Herwig Scherabon’s singular existences reside in black space. They are singular existences because they reside in black space. It is the black space that separates them from any other existence that makes them ‘singular’ existences. The blackness steers our reflection onto the net-ness of these existences. In so doing, it merely stresses the self-sufficiency, which they ontologically own. It heightens the existence of these existences as singular. Being more precise, the blackness of this space simultaneously retains us from wondering and provokes many questions. It does not allow for the question whether there is something around these creatures, an environment, a situation, an embedding, a context which would explain, or an ambience as which Timothy Morton defines “nature” (see Morton 2007, 21), because all there might be is covered in, retreats into total blackness, without excuse, without exception. There is a strictness, a commitment, a devotion in this blackness: There is no society in the Whiteheadian sense, society as both, “a nexus with a social order” and as “an enduring creature” (Whitehead 1978, 34). These existences are no knots-in. In this manner, Herwig’s singular existences master the paradox of being natural art without nature. In this sense, the black space is a “No.” A “You won’t see anything.” It is a foreclosing of an attempt. At the same time however, regarding the completion of the existences’ own being, hence regarding their net-ness, the blackness of the space in which these existences reside provokes many questions, as it enables them to engage in a play of hiding/revealing facets of themselves, a play in which their revelations ‘to us’ and ‘to the light’ become tantamount. In this sense, the black space is a “Maybe.” It is a provocation, an invitation, a “Dare to wonder!”, “Come on, start to insinuate!”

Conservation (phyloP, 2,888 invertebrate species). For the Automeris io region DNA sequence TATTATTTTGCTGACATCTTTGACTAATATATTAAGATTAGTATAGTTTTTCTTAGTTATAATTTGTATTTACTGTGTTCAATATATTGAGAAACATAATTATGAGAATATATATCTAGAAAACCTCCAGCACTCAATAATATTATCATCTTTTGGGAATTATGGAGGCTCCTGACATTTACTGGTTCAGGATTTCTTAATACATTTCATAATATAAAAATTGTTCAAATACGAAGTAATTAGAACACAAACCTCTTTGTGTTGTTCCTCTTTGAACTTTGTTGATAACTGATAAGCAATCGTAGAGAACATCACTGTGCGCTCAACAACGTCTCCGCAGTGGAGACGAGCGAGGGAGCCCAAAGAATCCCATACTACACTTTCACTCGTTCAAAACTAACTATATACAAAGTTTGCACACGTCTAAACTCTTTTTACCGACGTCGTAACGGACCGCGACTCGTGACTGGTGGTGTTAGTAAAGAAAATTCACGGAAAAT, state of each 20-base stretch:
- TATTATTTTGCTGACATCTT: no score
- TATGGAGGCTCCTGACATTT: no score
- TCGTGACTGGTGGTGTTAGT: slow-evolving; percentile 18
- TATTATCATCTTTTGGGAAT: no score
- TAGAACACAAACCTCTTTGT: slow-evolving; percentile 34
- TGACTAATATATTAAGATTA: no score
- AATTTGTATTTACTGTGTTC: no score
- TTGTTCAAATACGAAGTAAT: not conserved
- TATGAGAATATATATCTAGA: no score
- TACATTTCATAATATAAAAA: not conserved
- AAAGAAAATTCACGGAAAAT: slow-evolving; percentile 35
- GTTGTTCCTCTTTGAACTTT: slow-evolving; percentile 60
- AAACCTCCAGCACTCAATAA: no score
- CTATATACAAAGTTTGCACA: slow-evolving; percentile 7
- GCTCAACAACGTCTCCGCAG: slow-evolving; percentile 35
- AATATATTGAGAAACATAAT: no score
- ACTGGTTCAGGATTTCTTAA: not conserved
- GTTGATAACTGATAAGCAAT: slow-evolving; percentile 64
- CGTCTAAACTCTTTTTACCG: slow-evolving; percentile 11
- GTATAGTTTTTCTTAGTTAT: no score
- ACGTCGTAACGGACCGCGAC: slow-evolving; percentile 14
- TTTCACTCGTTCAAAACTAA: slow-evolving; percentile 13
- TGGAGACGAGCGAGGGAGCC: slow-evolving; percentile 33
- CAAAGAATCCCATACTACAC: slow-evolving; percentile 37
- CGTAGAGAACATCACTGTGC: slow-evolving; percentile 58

Only because of being surrounded by blackness can these existences play tricks to us, because it is due to this blackness that we are unable to directly grasp all the knots partaking within these existences-webs. As philosopher Graham Harman writes: “Things exist not in relation, but in a strange sort of vacuum from which they only partly emerge in relation” (Harman 2009, 132). What this blackness leads us to do, what we are instantaneously doing, is starting to insinuate what other knots might be engaged in these existences. What is this existence going to show us in the very next second? What is it holding back? What might be on its further left, its further right? Where is its bottom, and where is its top? Might it ever turn around completely, so that we can see its back? Or might it even entirely step into the light?